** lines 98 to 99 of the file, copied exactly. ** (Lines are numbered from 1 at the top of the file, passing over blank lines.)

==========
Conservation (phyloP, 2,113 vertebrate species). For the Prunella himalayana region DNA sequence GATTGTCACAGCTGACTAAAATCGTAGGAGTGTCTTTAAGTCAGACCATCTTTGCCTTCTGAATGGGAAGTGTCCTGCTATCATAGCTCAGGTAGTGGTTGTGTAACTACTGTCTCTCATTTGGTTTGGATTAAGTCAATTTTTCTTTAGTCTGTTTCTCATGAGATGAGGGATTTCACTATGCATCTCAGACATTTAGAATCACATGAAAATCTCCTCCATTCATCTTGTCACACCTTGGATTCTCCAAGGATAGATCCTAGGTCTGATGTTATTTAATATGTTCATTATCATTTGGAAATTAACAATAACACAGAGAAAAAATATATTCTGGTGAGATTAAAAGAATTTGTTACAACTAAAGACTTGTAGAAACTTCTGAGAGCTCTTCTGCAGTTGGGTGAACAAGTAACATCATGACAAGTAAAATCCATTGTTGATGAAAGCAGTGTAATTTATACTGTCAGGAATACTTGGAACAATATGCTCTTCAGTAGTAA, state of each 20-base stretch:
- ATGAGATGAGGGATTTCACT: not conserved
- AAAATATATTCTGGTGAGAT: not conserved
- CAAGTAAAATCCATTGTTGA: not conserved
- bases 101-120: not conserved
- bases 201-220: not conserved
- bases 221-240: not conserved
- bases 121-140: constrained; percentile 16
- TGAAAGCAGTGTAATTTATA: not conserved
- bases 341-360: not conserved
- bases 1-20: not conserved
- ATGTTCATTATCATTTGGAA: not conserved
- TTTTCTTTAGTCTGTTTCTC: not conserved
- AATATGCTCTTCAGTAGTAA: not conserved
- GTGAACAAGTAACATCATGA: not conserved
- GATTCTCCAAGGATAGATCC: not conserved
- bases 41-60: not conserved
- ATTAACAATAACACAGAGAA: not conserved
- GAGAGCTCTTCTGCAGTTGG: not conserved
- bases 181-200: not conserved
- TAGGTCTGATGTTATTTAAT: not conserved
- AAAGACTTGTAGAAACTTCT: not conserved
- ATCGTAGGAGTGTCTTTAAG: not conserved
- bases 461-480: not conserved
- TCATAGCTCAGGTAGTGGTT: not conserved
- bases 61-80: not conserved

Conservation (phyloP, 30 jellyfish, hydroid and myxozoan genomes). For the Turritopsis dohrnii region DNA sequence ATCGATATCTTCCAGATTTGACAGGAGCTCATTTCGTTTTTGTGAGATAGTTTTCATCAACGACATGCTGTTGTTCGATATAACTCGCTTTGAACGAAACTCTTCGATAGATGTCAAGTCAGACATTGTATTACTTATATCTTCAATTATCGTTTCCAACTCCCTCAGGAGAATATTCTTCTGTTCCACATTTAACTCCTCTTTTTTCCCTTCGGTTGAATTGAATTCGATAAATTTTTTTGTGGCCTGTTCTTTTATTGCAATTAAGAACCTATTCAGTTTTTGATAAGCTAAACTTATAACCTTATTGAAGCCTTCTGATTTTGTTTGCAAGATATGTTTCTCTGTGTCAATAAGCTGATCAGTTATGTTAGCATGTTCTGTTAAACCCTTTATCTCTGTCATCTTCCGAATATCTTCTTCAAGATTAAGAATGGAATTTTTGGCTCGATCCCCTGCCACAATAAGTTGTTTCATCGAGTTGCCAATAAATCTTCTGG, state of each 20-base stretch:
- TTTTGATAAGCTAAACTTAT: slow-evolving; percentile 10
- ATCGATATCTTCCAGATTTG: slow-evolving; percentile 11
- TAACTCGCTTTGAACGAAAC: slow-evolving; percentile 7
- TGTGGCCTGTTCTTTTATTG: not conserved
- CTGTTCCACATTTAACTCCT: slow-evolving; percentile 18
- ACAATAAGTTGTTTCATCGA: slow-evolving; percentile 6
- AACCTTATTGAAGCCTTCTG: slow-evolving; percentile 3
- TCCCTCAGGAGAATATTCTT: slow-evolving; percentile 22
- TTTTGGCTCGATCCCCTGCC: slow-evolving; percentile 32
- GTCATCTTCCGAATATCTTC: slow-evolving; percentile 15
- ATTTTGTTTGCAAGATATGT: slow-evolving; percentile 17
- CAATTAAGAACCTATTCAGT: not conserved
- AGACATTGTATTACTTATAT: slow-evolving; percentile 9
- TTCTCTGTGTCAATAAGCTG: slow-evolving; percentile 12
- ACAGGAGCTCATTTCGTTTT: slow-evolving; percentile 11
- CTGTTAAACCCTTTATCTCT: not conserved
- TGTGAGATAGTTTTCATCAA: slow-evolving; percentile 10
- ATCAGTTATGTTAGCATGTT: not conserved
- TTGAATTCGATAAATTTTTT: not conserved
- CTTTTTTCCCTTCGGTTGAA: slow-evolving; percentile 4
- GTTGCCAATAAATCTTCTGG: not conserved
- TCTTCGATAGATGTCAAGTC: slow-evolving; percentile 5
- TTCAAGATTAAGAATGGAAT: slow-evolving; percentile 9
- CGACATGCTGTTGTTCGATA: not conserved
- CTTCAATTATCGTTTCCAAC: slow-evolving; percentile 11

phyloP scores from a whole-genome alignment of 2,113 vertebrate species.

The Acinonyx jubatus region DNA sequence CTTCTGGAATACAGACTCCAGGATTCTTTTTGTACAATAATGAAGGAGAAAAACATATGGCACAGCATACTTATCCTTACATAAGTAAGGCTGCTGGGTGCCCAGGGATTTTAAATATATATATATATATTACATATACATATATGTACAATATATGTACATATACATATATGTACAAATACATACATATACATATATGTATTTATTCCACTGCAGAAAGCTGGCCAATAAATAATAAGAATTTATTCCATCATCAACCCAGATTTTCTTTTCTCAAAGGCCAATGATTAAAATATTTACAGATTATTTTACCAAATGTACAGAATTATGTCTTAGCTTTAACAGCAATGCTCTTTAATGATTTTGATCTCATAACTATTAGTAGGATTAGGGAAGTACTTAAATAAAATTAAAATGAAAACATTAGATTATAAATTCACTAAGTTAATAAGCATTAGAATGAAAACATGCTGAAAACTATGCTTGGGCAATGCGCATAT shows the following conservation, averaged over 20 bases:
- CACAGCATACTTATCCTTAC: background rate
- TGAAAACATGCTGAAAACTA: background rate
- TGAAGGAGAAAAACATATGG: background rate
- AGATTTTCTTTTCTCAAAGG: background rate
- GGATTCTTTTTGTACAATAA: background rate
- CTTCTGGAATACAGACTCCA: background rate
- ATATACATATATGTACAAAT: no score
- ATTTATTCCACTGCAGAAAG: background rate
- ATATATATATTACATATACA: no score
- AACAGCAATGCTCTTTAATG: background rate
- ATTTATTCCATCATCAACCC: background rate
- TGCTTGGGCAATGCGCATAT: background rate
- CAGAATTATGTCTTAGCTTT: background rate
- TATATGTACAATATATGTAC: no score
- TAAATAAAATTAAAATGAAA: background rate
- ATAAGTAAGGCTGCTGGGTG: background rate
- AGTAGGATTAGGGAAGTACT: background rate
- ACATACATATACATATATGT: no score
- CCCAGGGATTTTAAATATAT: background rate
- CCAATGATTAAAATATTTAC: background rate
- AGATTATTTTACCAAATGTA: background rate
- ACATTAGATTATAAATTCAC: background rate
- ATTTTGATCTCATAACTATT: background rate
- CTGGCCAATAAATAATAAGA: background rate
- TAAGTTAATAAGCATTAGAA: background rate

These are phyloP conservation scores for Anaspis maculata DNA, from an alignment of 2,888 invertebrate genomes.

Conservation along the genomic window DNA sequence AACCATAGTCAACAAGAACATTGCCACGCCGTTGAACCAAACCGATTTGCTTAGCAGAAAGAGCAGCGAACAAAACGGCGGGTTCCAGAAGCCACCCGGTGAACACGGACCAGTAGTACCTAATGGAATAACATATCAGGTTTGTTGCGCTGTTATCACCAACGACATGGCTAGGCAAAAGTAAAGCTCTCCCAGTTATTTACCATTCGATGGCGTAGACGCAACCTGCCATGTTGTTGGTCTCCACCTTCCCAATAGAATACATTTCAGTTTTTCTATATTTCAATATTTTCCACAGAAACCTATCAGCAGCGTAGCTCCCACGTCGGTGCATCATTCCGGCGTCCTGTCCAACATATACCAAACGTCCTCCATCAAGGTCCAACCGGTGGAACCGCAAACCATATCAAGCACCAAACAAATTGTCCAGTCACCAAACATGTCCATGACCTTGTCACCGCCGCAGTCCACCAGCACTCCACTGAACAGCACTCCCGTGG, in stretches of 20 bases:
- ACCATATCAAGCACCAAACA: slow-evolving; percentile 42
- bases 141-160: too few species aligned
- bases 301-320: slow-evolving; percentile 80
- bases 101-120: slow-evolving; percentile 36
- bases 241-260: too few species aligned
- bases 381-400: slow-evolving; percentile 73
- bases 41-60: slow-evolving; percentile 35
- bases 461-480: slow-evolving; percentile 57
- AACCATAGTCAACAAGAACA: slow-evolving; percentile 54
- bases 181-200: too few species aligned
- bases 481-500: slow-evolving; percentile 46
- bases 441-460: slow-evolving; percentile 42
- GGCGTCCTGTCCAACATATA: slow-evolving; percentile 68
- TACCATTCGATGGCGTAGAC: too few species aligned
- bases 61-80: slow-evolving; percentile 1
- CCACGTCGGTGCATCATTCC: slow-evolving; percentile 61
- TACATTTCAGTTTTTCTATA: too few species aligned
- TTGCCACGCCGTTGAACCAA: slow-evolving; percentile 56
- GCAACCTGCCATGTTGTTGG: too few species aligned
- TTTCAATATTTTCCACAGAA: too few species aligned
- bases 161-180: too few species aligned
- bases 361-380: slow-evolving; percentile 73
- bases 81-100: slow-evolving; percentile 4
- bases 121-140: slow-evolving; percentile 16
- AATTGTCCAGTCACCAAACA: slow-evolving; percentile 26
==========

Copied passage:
- TACATTTCAGTTTTTCTATA: too few species aligned
- TTGCCACGCCGTTGAACCAA: slow-evolving; percentile 56